Despite the passage of these laws, women continue to be discriminated and abused in the country. Legislation of specific women’s issues does not guarantee the upliftment of women. Perhaps it is also crucial to pinpoint the general political, social and economic reforms which should be implemented in order to promote the well-being of women. The tendency to highlight the specific women concerns can sometimes lead us a bit farther away from addressing the roots of women oppression in the country.

It is not wrong to advocate the establishment of women desks in public institutions. But this should not be celebrated as proof of the state’s benevolence towards women. This campaign, along with other politically-correct micro advocacies, if not accompanied by a comprehensive platform for women and social emancipation, can produce a wrong impression that men in our patriarchal society are now starting to recognize women as equals.

This is not an endorsement of the legislative performance of post-war women legislators. This is also not an attempt to diminish the achievements made by post-EDSA Congress. This is only to reiterate what activist women groups are advocating: Women liberation is not isolated from the struggle of the people for genuine freedom and democracy.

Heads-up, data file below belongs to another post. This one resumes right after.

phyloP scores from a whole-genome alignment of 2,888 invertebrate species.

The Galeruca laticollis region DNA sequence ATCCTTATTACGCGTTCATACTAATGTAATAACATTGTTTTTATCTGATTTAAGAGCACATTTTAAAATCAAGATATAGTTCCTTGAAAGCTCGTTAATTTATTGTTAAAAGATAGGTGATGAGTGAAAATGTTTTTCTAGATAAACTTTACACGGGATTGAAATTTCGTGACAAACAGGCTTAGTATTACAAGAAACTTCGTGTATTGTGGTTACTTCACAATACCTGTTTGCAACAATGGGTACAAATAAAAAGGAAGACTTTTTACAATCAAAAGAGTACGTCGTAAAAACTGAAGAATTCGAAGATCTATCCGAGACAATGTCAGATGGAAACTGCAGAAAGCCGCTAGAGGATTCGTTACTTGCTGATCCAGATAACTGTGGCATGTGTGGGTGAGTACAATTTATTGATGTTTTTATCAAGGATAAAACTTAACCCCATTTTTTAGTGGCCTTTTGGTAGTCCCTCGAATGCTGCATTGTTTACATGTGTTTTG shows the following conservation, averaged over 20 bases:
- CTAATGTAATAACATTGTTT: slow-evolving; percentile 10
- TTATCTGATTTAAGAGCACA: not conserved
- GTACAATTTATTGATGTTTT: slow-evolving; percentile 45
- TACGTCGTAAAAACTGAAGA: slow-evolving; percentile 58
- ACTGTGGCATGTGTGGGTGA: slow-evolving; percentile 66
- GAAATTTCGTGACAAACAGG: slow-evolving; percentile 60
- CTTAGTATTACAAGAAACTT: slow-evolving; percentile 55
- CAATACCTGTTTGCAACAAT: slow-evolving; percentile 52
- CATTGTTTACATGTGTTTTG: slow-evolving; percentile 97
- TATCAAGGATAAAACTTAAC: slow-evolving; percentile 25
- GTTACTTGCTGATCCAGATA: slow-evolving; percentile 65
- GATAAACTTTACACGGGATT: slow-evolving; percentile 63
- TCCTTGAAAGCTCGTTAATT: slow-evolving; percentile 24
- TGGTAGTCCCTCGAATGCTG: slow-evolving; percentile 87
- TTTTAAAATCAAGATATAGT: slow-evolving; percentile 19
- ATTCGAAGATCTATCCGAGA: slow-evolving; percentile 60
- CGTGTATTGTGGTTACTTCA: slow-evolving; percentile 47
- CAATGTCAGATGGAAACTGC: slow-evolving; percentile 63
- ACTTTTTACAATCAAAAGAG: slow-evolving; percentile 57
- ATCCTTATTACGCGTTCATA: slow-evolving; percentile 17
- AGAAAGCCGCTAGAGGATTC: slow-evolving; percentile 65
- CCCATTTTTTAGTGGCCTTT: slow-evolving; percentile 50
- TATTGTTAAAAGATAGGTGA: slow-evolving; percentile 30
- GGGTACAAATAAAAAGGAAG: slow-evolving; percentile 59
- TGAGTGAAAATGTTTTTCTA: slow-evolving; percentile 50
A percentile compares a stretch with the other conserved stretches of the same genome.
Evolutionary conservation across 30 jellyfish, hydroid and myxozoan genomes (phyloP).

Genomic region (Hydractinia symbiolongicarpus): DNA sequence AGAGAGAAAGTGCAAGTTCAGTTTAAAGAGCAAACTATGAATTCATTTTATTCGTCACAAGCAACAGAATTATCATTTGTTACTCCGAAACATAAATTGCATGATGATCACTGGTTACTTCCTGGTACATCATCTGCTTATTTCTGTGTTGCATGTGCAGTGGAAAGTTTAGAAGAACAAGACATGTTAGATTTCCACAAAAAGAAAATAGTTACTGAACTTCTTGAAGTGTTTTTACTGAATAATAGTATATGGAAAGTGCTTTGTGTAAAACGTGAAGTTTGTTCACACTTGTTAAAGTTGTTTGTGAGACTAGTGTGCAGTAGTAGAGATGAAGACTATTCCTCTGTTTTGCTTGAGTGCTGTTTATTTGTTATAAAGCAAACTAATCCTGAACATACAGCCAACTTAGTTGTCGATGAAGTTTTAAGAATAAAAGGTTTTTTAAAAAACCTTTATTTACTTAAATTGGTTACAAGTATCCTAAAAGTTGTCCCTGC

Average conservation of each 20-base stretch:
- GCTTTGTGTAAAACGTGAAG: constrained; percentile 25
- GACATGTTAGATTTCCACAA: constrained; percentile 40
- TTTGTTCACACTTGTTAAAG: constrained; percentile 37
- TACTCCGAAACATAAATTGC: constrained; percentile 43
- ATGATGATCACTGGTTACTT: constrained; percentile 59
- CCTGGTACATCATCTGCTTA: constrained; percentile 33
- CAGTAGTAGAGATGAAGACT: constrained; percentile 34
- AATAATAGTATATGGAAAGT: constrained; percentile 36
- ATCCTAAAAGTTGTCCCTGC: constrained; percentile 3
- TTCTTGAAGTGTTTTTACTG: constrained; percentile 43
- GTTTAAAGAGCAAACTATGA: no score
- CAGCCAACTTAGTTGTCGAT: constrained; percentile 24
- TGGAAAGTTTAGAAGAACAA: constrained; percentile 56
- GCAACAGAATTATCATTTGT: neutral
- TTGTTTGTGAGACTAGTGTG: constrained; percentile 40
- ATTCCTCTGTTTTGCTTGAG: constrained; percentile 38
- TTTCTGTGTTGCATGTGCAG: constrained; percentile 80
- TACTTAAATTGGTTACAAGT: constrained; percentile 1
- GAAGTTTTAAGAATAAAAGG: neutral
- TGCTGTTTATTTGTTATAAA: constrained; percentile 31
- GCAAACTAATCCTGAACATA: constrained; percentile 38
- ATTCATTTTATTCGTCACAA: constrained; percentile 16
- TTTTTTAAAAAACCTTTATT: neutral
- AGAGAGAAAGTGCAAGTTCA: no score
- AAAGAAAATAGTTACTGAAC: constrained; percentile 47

In short, it is not enough to fight for women’s reproductive and marital rights. Women are part of the broader fight to assert people’s rights and welfare. It is best that women’s groups should be active in shaping a new political landscape in the country.

Related entries:

Women agenda
Batas Kasambahay
Coping with AIDS

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One Comment

  1. Posted June 24, 2008 at 5:43 am | Permalink | Reply

    Absolutely agree that “Women are part of the broader fight to assert people’s rights and welfare.”